Paul R. Lehman, Burning of Quran follows trend of negative attitude by GOP

September 12, 2010 at 12:03 am | Posted in Bigotry in America | 1 Comment
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When President was elected certain elements in America started a negative and hate-filled campaign against him because of his ethnicity—his politics had not yet been revealed other than from his speeches prior to his election. The plethora of attacks from many areas of society created an atmosphere of anger and criticism relative to Obama and the office of President. Many citizens including the GOP felt at ease heaping all sorts of criticism on Obama, his administration, and the government. The frequency of the attacks by people of standings in society and government gave license to social elements that believed that since Obama was not valued by so-called responsible people, they could say and do anything viewed as criticism of Obama regardless of its lack of good taste. After all, they were simply exercising their 1st Amendment right. What they did not consider is that hate begets hate as referenced by the so-called Christian pastor in Florida who announced that he would burn copies of the Quran.

The media announced that the Quran was to be burned by a pastor in Florida. Immediate response to this proposed event was commented on by a variety of American citizens with most of them opposing it. The objective of the burning was to be an act that showed disrespect to the Muslim religion. Why burn this holy book when it cannot be associated with anything or anyone except the Muslims? What did the Muslims do to warrant such disrespect? The Muslims have done nothing against America to cause this anger and hate. Unfortunately, many members of society still maintain that President Obama is a Muslim and therefore, should be held as suspect as an American. In essence, an element of society has demonized Obama and the Muslim religion as being evil, so any demonstration against either Obama or the Muslims is just fine. That attitude is a form of bigotry against Muslims directly and Obama indirectly.

After having received possible negative repercussions from the military, responsible citizens, and even the administration relative to the burning of the Quran, the pastor held his ground. He could not be convinced that his proposed act would be seen as unchristian, undemocratic, and unpatriotic, not to mention detrimental to U.S. troops everywhere. Like many of the people criticizing Obama, common sense played no part in the pastor’s mind-set. He seemed impervious to any rational comments.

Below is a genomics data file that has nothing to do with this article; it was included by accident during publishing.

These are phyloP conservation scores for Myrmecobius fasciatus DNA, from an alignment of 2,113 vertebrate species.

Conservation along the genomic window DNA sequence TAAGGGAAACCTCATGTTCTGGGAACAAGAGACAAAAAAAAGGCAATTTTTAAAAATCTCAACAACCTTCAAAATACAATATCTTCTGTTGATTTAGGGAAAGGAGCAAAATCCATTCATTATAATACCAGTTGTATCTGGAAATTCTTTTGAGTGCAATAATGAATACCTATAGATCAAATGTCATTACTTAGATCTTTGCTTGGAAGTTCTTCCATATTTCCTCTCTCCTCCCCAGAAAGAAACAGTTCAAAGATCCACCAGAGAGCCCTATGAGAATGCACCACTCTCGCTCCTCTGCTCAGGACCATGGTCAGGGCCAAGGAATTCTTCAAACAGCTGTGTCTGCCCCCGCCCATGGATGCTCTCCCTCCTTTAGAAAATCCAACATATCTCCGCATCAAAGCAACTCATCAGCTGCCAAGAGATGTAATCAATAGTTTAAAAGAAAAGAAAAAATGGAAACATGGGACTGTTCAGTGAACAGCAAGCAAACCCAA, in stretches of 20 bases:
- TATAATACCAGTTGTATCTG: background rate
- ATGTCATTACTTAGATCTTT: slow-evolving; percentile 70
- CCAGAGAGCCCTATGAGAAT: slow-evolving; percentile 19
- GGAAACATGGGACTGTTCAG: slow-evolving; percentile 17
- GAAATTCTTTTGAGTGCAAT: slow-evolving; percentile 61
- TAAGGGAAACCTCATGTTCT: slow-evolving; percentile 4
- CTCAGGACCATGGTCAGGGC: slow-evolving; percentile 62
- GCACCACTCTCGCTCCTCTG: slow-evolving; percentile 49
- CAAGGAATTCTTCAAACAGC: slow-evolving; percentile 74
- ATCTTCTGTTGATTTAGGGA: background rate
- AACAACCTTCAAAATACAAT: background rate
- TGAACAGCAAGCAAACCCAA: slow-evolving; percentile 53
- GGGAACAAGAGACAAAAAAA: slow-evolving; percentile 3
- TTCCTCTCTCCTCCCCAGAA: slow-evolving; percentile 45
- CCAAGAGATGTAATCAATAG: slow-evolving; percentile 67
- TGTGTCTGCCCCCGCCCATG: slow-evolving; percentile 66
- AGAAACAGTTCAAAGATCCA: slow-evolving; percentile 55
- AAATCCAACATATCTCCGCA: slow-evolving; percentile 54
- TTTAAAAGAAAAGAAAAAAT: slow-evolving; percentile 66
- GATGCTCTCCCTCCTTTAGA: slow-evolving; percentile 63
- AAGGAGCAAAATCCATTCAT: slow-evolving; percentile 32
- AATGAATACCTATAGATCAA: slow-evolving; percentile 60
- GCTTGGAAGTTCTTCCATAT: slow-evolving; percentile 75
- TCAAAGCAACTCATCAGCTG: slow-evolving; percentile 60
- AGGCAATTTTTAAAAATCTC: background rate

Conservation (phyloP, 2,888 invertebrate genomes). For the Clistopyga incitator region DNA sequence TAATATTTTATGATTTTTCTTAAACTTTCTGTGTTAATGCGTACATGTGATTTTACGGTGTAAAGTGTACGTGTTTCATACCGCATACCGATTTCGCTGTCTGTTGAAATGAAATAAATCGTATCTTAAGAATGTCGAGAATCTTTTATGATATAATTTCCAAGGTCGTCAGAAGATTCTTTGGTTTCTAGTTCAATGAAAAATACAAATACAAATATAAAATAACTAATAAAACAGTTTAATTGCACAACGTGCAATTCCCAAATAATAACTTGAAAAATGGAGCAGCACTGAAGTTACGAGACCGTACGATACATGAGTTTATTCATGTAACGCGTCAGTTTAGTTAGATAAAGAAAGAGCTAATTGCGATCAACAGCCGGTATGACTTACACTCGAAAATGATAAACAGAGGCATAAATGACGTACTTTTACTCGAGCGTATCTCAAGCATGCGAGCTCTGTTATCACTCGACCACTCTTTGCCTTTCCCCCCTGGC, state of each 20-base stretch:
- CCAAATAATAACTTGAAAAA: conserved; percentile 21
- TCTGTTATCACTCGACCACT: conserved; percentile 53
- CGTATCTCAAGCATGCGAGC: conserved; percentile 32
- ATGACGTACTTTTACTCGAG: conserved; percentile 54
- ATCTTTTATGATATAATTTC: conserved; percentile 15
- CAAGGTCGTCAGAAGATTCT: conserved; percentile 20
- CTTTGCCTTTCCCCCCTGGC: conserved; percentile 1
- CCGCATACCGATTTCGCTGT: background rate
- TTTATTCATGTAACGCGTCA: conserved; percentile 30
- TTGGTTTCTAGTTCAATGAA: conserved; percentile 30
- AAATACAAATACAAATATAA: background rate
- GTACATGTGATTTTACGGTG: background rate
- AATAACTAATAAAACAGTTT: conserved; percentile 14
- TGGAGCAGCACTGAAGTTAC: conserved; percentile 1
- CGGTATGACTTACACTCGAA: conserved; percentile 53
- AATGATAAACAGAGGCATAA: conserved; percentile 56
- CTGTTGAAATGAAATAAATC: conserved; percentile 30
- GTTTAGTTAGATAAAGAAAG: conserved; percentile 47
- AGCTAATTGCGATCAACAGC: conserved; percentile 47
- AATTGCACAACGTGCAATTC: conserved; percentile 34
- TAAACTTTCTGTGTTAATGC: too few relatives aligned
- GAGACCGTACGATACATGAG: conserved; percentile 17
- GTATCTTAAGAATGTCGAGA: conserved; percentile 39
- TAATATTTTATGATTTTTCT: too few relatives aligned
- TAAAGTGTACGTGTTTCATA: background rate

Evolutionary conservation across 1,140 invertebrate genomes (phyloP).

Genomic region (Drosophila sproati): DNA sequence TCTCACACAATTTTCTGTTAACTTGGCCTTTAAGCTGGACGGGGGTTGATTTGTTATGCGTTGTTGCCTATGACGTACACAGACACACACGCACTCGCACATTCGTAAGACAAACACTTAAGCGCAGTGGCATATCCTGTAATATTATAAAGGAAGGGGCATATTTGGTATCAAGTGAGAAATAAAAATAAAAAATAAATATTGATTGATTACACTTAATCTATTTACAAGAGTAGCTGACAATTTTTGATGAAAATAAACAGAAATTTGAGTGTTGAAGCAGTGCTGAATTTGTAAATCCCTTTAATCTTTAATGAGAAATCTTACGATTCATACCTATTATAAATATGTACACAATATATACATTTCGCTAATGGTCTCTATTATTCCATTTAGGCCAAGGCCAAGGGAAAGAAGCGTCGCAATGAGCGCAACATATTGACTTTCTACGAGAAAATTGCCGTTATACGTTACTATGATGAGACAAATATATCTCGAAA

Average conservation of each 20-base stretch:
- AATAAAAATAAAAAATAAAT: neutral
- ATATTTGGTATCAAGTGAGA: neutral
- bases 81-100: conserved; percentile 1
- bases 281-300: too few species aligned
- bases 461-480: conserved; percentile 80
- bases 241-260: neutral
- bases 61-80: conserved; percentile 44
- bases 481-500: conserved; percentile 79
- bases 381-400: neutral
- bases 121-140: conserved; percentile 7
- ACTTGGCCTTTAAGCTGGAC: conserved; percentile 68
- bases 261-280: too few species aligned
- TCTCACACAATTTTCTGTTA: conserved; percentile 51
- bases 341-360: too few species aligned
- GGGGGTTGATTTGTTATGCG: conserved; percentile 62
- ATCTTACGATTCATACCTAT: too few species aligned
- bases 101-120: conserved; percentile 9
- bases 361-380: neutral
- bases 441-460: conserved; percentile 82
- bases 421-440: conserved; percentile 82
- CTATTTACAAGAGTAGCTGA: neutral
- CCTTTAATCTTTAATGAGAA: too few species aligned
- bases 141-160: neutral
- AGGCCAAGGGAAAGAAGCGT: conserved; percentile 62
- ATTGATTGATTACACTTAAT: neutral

What has made matter even harder to accept is the unwillingness of certain members of society and government to rage against this irrational event. They have taken to juxtaposing the Muslim cultural center conflict in New York with the Quran burning in Florida. In so doing, they are lending credence to the pastor’s actions. They should form a search party in the Gainesville, Florida area in an effort to locate the pastor’s mind. He needs to know that being a Christian means following the Golden Rule as well as loving one another. He also needs to know that our government allows for each individual the right to life, liberty, and the pursuit of happiness without causing harm to others; the Muslims have a right to worship the same as he. He also needs to know that demonstrations such as his proposed Quran burning will cause irreparable harm our country’s image worldwide, and therefore represents an unpatriotic act.

Although the citizens who began the tasteless, negative criticism against Obama probably never gave any thought to the kind of mind-set reflected in the Florida pastor, they must accept some of the blame for it because evil begets evil. Had they not created an atmosphere of discontent and hate, seemingly making it perfectly acceptable, then society might not be held hostage by people who believe it is their god-given right to do evil in the name of Christianity. Many of these people believe that being European American and Christian give them the right to say and do anything as long as they do it in God’s name. They seem to believe that Christianity is the only valid and acceptable religion, and that all other religions must respect and yield to it in order to be acceptable to them. What also seems puzzling is that many who profess to believe in Christianity are apparently the least informed. When the pastor from Florida says he will wait to hear from God before he makes his decision, someone ought to tell him to open his Bible and read it—it is God’s word.

If there is a lesson to be learned from this Quran burning experience it should be that caution should be used when making negative and abusive criticism because some might use it as a sign that it is okay. When people start to believe that all forms of negative and hateful criticism are acceptable to use, they use it without reservation. They believe their use of it should not be questioned since they are simple following the lead of others. At some point the criticism turns into negative attitudes and negative attitudes can create dangerous situations, like the proposed Quran burning. Reasonable Americans with power and influence should take positive steps to help change the direction of the current criticism. Constructive criticism is necessary for the continued growth of society, but destructive criticism can be society’s undoing.


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  1. Knowing your preference for “African American” instead of “black,” I used it in a book review in Sunday’s paper. However, because of a dictate by The Associated Press Stylebook, “black” was substituted for “African American” by someone at the paper. It is interesting, though, that “African American” slipped through in the second reference in the review.

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